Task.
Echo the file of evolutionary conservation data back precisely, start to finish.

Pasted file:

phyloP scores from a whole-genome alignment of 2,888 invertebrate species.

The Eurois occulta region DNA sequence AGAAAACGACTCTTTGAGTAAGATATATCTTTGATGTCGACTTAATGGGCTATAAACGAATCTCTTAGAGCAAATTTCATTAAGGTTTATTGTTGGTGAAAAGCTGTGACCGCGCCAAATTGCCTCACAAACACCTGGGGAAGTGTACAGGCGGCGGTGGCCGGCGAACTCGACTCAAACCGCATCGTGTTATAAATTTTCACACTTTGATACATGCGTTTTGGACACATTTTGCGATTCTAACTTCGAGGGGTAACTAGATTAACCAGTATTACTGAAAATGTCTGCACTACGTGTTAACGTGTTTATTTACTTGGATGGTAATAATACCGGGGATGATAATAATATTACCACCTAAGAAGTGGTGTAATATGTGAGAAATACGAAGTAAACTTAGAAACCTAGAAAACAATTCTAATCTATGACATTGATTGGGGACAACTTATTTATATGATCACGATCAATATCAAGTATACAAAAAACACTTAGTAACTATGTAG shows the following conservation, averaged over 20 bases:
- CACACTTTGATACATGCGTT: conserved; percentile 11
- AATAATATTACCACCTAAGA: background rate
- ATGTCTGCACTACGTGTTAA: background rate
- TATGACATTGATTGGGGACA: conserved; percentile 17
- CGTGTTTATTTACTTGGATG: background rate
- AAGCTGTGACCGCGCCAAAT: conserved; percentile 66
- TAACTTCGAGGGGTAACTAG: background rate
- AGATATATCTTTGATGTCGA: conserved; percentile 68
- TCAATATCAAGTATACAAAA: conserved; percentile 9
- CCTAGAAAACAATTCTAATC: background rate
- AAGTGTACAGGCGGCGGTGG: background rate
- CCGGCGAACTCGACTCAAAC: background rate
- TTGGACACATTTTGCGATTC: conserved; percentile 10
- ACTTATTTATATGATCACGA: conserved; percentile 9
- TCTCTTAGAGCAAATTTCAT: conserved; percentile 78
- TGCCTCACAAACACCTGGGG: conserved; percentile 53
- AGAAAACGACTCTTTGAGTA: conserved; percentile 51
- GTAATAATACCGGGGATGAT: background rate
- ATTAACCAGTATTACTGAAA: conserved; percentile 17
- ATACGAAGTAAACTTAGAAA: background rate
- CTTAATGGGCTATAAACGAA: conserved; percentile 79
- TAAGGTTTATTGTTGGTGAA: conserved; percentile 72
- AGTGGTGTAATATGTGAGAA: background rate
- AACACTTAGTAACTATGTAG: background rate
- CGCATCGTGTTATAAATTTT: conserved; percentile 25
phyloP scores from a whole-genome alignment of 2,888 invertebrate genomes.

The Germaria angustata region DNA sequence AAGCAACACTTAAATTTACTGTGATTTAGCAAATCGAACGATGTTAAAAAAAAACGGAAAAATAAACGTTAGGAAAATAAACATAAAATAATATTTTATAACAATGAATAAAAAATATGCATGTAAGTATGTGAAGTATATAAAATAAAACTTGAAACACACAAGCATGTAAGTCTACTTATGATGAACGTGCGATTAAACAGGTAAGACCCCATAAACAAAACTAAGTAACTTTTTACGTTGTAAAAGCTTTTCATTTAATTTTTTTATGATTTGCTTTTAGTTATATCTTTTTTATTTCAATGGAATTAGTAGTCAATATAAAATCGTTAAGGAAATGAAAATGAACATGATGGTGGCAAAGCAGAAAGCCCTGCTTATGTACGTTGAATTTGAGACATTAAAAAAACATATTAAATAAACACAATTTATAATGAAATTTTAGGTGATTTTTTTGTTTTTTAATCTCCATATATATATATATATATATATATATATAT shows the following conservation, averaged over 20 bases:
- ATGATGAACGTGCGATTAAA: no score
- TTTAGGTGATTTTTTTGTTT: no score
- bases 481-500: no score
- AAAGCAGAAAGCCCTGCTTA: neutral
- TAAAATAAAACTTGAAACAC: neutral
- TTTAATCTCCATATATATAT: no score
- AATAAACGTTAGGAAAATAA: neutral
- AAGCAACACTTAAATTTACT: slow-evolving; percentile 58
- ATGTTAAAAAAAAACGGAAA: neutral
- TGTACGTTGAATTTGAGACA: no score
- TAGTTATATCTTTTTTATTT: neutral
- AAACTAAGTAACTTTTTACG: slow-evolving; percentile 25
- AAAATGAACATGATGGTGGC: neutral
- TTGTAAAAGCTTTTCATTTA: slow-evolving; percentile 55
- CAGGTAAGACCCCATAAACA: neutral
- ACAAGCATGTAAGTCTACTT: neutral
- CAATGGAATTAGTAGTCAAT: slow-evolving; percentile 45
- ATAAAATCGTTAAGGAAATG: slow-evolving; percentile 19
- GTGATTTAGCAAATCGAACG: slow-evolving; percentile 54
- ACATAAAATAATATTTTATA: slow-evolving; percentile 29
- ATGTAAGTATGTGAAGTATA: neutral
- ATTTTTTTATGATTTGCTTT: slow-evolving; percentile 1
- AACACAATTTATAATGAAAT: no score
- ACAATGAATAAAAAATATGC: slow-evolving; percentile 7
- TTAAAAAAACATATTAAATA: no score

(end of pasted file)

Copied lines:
phyloP scores from a whole-genome alignment of 2,888 invertebrate species.

The Eurois occulta region DNA sequence AGAAAACGACTCTTTGAGTAAGATATATCTTTGATGTCGACTTAATGGGCTATAAACGAATCTCTTAGAGCAAATTTCATTAAGGTTTATTGTTGGTGAAAAGCTGTGACCGCGCCAAATTGCCTCACAAACACCTGGGGAAGTGTACAGGCGGCGGTGGCCGGCGAACTCGACTCAAACCGCATCGTGTTATAAATTTTCACACTTTGATACATGCGTTTTGGACACATTTTGCGATTCTAACTTCGAGGGGTAACTAGATTAACCAGTATTACTGAAAATGTCTGCACTACGTGTTAACGTGTTTATTTACTTGGATGGTAATAATACCGGGGATGATAATAATATTACCACCTAAGAAGTGGTGTAATATGTGAGAAATACGAAGTAAACTTAGAAACCTAGAAAACAATTCTAATCTATGACATTGATTGGGGACAACTTATTTATATGATCACGATCAATATCAAGTATACAAAAAACACTTAGTAACTATGTAG shows the following conservation, averaged over 20 bases:
- CACACTTTGATACATGCGTT: conserved; percentile 11
- AATAATATTACCACCTAAGA: background rate
- ATGTCTGCACTACGTGTTAA: background rate
- TATGACATTGATTGGGGACA: conserved; percentile 17
- CGTGTTTATTTACTTGGATG: background rate
- AAGCTGTGACCGCGCCAAAT: conserved; percentile 66
- TAACTTCGAGGGGTAACTAG: background rate
- AGATATATCTTTGATGTCGA: conserved; percentile 68
- TCAATATCAAGTATACAAAA: conserved; percentile 9
- CCTAGAAAACAATTCTAATC: background rate
- AAGTGTACAGGCGGCGGTGG: background rate
- CCGGCGAACTCGACTCAAAC: background rate
- TTGGACACATTTTGCGATTC: conserved; percentile 10
- ACTTATTTATATGATCACGA: conserved; percentile 9
- TCTCTTAGAGCAAATTTCAT: conserved; percentile 78
- TGCCTCACAAACACCTGGGG: conserved; percentile 53
- AGAAAACGACTCTTTGAGTA: conserved; percentile 51
- GTAATAATACCGGGGATGAT: background rate
- ATTAACCAGTATTACTGAAA: conserved; percentile 17
- ATACGAAGTAAACTTAGAAA: background rate
- CTTAATGGGCTATAAACGAA: conserved; percentile 79
- TAAGGTTTATTGTTGGTGAA: conserved; percentile 72
- AGTGGTGTAATATGTGAGAA: background rate
- AACACTTAGTAACTATGTAG: background rate
- CGCATCGTGTTATAAATTTT: conserved; percentile 25
phyloP scores from a whole-genome alignment of 2,888 invertebrate genomes.

The Germaria angustata region DNA sequence AAGCAACACTTAAATTTACTGTGATTTAGCAAATCGAACGATGTTAAAAAAAAACGGAAAAATAAACGTTAGGAAAATAAACATAAAATAATATTTTATAACAATGAATAAAAAATATGCATGTAAGTATGTGAAGTATATAAAATAAAACTTGAAACACACAAGCATGTAAGTCTACTTATGATGAACGTGCGATTAAACAGGTAAGACCCCATAAACAAAACTAAGTAACTTTTTACGTTGTAAAAGCTTTTCATTTAATTTTTTTATGATTTGCTTTTAGTTATATCTTTTTTATTTCAATGGAATTAGTAGTCAATATAAAATCGTTAAGGAAATGAAAATGAACATGATGGTGGCAAAGCAGAAAGCCCTGCTTATGTACGTTGAATTTGAGACATTAAAAAAACATATTAAATAAACACAATTTATAATGAAATTTTAGGTGATTTTTTTGTTTTTTAATCTCCATATATATATATATATATATATATATATAT shows the following conservation, averaged over 20 bases:
- ATGATGAACGTGCGATTAAA: no score
- TTTAGGTGATTTTTTTGTTT: no score
- bases 481-500: no score
- AAAGCAGAAAGCCCTGCTTA: neutral
- TAAAATAAAACTTGAAACAC: neutral
- TTTAATCTCCATATATATAT: no score
- AATAAACGTTAGGAAAATAA: neutral
- AAGCAACACTTAAATTTACT: slow-evolving; percentile 58
- ATGTTAAAAAAAAACGGAAA: neutral
- TGTACGTTGAATTTGAGACA: no score
- TAGTTATATCTTTTTTATTT: neutral
- AAACTAAGTAACTTTTTACG: slow-evolving; percentile 25
- AAAATGAACATGATGGTGGC: neutral
- TTGTAAAAGCTTTTCATTTA: slow-evolving; percentile 55
- CAGGTAAGACCCCATAAACA: neutral
- ACAAGCATGTAAGTCTACTT: neutral
- CAATGGAATTAGTAGTCAAT: slow-evolving; percentile 45
- ATAAAATCGTTAAGGAAATG: slow-evolving; percentile 19
- GTGATTTAGCAAATCGAACG: slow-evolving; percentile 54
- ACATAAAATAATATTTTATA: slow-evolving; percentile 29
- ATGTAAGTATGTGAAGTATA: neutral
- ATTTTTTTATGATTTGCTTT: slow-evolving; percentile 1
- AACACAATTTATAATGAAAT: no score
- ACAATGAATAAAAAATATGC: slow-evolving; percentile 7
- TTAAAAAAACATATTAAATA: no score